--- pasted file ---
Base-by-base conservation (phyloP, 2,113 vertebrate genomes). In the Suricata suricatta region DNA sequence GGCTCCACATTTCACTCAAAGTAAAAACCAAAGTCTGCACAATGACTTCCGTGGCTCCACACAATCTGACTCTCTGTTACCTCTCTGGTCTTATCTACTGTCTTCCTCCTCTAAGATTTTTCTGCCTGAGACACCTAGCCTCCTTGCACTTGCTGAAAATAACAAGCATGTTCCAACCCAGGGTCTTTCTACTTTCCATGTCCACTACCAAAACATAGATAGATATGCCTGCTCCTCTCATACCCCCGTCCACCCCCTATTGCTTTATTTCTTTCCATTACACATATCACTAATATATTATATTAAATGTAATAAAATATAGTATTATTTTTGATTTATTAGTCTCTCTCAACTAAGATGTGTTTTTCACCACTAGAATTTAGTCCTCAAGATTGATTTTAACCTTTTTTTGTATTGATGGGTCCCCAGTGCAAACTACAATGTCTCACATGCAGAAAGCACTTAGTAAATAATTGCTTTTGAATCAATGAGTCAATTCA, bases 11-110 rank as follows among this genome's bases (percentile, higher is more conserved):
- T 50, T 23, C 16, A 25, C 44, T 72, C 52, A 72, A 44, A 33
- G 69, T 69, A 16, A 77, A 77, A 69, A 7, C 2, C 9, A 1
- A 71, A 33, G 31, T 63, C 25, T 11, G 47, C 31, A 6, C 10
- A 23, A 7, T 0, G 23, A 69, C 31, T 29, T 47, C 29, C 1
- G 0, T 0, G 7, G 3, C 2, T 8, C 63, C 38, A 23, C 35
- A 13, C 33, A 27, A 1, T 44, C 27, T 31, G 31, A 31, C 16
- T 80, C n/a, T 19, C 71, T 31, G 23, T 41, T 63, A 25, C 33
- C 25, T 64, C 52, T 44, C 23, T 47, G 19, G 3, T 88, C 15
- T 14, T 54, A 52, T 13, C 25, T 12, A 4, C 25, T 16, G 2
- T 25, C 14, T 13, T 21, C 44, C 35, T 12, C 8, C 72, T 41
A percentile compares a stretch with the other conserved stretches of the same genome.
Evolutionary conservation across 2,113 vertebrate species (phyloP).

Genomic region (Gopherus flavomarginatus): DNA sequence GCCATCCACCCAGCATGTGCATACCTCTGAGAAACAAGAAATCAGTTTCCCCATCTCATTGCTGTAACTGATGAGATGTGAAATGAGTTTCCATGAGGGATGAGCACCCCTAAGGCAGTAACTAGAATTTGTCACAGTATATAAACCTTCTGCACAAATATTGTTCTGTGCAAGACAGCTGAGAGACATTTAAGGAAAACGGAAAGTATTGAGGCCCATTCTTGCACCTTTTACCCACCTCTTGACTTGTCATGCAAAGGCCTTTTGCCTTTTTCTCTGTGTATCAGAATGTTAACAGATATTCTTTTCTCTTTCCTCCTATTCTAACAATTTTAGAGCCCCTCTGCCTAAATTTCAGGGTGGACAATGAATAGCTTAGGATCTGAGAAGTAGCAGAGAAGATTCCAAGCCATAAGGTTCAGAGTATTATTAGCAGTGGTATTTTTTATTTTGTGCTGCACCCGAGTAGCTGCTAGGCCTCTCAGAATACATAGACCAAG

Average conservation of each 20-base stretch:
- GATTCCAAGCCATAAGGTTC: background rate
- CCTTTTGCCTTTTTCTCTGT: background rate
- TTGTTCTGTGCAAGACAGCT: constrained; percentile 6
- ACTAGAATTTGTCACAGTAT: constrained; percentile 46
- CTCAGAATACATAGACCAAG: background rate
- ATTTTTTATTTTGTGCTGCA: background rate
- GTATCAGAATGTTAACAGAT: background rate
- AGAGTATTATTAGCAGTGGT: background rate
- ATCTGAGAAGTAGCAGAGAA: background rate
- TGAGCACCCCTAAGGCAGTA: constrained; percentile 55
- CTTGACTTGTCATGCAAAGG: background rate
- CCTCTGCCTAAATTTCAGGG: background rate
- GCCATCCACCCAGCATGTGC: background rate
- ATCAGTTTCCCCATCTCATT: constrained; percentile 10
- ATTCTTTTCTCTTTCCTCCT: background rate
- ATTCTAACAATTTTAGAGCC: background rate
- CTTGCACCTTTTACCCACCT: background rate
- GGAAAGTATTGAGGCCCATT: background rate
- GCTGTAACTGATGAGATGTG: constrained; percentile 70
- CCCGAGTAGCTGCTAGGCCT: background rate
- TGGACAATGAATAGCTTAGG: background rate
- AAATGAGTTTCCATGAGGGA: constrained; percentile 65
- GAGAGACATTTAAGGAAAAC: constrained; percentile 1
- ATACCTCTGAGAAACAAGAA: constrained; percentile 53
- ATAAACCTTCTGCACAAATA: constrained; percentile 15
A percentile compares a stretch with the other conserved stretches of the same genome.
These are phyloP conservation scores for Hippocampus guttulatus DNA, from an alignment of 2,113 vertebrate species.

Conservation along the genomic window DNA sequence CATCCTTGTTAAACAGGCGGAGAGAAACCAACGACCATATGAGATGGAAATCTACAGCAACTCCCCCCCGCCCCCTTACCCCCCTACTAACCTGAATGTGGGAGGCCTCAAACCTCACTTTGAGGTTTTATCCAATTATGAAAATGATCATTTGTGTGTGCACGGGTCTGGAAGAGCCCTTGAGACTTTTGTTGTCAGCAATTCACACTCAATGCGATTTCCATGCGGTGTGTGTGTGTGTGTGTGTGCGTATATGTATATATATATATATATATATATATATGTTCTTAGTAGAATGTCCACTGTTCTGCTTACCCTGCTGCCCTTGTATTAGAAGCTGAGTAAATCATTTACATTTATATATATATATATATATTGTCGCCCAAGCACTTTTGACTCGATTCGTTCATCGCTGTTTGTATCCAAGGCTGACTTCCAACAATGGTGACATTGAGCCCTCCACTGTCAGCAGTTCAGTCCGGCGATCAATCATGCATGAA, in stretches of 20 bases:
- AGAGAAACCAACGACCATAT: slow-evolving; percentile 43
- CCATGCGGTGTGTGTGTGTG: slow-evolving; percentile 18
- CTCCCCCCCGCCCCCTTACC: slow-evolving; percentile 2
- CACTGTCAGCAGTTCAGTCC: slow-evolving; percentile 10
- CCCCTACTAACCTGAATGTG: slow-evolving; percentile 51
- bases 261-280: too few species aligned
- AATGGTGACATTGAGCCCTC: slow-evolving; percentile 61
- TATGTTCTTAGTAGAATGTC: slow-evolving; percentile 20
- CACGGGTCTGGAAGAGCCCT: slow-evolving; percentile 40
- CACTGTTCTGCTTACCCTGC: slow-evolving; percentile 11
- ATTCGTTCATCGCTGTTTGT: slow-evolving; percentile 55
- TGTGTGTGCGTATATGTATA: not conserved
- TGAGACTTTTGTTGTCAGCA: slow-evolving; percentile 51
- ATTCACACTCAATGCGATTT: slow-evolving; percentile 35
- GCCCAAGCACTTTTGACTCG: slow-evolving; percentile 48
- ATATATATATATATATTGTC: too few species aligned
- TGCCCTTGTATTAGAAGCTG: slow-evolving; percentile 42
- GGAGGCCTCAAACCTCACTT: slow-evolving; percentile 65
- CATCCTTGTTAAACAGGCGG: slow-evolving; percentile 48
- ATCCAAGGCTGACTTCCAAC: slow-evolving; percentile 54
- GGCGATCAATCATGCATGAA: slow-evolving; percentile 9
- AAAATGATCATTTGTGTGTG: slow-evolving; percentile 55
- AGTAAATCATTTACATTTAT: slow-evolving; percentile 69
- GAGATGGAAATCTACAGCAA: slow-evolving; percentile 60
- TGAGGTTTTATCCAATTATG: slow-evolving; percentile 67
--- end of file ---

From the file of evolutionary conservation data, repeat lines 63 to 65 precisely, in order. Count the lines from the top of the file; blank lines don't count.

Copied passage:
- ATCCAAGGCTGACTTCCAAC: slow-evolving; percentile 54
- GGCGATCAATCATGCATGAA: slow-evolving; percentile 9
- AAAATGATCATTTGTGTGTG: slow-evolving; percentile 55